Media restrictions were eased somewhat after 2002, but despite constitutional guarantees of freedom of expression, journalists are driven to self-censorship by the threat of dismissal, detention, and legal sanction by authorities. Defamation of the president or his representatives and libel are criminal offenses, punishable by imprisonment or fines. The 2006 Press Law ended the state monopoly on television broadcasting, called for the creation of a public-service broadcaster, and allowed journalists to use truth as a defense in libel and defamation trials. However, the law includes onerous registration requirements as well as restrictive provisions concerning journalistic “duties” and access to information. Moreover, almost none of the legislation required for the law’s implementation had been passed by the end of 2009.
The state owns the only daily newspaper and national radio station, as well as the main television stations. In December 2008, however, the country’s first private television station, TV Zimbo, was launched. The state outlets favored the ruling party ahead of the 2008 elections, and private media are often denied access to official information and events. There are several independent weeklies and radio stations in Luanda that criticize the government, but they have reported funding problems, and the state dominates media elsewhere. In 2009, authorities continued to prevent the outspoken Roman Catholic radio station Radio Ecclesia from broadcasting outside the capital. Internet access is limited to a small elite, as most citizens lack computers or even electricity.
In 2008, journalist Fernando Lelo was sentenced to 12 years in prison after being tried along with several soldiers before a military court in the restive region of Cabinda; the defendants were accused of rebel activity, but Human Rights Watch (HRW) and other groups said Lelo was mainly targeted for critical opinions he had expressed while working for Voice of America. Separately, in April 2009, two newspaper editors were charged with inciting criminal activity after publishing photographs of the corpses of the recently slain president of Guinea-Bissau and his military chief. One of the editors, William Tonet of the biweekly Folha 8, was barred from foreign travel in May.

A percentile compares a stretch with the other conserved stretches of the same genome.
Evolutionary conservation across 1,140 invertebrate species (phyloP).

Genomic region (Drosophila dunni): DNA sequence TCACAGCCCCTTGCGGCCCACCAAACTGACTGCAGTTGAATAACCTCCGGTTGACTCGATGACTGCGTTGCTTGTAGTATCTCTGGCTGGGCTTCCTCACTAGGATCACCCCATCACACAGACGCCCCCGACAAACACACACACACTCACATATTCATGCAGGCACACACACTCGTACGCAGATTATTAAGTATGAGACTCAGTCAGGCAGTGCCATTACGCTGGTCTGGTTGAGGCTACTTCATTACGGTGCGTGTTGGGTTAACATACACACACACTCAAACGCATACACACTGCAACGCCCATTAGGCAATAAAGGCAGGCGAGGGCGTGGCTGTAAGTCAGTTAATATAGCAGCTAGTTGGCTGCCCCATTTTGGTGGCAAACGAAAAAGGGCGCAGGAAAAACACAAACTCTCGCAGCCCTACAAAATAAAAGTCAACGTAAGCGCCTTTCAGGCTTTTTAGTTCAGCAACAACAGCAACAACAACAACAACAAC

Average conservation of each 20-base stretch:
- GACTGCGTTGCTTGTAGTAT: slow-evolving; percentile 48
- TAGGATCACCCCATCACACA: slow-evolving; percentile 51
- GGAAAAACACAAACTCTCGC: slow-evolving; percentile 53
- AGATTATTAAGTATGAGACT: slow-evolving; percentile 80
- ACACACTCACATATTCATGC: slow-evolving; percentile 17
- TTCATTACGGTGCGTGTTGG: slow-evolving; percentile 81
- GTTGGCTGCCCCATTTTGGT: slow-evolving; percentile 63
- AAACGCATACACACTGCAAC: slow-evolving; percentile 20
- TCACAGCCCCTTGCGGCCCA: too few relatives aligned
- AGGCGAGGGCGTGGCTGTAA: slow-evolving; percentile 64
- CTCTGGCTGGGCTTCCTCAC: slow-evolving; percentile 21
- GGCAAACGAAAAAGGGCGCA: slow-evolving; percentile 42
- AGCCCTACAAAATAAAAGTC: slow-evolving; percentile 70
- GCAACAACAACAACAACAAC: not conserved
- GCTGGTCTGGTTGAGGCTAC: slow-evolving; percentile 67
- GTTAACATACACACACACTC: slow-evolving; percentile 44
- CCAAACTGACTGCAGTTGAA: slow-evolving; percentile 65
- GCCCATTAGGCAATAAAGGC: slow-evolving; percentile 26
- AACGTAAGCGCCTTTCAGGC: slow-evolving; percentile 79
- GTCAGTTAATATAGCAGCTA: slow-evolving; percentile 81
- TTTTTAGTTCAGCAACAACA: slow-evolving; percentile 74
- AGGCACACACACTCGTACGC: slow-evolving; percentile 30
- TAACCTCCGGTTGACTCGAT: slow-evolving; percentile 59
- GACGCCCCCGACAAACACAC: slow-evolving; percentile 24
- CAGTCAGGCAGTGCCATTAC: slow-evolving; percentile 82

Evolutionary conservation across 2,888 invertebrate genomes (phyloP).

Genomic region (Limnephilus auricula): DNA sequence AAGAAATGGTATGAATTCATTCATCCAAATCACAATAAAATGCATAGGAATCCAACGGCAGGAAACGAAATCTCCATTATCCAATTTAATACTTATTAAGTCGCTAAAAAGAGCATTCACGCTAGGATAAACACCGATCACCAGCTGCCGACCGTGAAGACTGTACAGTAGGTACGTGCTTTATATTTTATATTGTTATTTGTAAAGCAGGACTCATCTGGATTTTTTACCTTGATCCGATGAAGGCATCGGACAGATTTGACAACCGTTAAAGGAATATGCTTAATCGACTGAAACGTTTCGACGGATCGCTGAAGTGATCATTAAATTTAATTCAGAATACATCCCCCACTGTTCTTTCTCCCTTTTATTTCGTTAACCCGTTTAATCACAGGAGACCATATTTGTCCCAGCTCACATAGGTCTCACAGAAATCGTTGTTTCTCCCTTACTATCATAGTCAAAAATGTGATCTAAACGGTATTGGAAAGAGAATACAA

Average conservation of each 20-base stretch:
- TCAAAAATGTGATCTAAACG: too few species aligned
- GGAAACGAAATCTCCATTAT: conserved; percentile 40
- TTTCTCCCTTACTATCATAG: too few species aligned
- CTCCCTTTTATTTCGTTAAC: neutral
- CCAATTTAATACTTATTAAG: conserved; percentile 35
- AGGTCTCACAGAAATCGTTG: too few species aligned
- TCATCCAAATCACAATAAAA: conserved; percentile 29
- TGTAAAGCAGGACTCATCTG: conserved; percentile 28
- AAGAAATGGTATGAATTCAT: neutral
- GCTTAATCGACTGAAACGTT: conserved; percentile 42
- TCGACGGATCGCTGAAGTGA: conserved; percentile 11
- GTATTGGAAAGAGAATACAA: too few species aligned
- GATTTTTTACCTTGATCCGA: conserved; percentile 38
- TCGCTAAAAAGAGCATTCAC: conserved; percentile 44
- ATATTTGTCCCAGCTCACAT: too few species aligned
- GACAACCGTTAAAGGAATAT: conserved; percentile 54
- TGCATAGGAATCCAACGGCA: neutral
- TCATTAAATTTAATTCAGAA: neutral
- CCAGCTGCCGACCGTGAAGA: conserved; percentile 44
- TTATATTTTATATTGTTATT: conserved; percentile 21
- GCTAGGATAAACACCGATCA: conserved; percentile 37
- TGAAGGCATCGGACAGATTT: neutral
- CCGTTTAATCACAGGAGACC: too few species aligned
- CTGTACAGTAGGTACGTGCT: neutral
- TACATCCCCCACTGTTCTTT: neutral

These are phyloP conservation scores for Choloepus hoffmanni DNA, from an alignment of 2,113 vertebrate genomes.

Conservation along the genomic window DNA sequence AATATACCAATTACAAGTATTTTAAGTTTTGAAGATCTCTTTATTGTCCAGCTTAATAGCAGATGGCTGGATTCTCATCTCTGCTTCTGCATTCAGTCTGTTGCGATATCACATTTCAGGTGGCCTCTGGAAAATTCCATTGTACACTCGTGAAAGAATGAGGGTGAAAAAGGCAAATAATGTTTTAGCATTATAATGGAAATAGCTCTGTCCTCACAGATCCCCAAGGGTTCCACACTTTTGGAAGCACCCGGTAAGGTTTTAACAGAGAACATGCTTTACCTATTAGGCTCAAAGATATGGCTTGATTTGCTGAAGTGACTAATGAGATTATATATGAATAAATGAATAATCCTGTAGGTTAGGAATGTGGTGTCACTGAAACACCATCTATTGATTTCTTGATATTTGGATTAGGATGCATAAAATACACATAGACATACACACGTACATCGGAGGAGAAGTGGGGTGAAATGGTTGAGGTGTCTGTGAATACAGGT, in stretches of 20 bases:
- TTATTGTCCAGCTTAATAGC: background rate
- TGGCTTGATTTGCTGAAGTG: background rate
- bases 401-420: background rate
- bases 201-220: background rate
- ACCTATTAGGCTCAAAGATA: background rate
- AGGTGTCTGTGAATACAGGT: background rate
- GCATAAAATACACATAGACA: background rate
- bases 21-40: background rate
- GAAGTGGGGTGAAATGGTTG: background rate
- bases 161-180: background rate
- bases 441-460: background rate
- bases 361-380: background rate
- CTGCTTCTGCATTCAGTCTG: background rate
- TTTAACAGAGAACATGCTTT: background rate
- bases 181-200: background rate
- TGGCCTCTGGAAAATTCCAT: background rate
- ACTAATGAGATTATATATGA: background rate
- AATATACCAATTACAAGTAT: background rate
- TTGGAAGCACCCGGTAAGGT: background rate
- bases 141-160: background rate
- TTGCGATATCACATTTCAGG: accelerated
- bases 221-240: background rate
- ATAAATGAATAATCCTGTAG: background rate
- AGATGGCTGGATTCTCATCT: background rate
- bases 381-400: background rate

Religious freedom is widely respected, despite colonial-era statutes that ban non-Christian religious groups. The educational system barely functions, suffering from underpaid and often corrupt teachers and severely damaged infrastructure.
The constitution guarantees freedom of assembly and association. Increasingly, authorities are allowing opposition groups to hold demonstrations in Luanda, though crackdowns are common in the interior. The right to strike and form unions is provided by the constitution, but the MPLA dominates the labor movement and only a few independent unions exist. Hundreds of nongovernmental organizations (NGOs) operate in Angola, many of them demanding political reform, government accountability, and human rights protections. Churches in particular have grown more outspoken. However, the government has occasionally threatened organizations with closure. In 2008, the government ordered the local representatives of the UN High Commissioner for Human Rights to cease activities and leave the country. Ahead of that year’s elections, the government accused the local Association for Justice, Peace, and Democracy (AJPD) of having illegal statutes and threatened to close the organization. The Constitutional Court heard the case in September 2009, and a decision was pending at year’s end.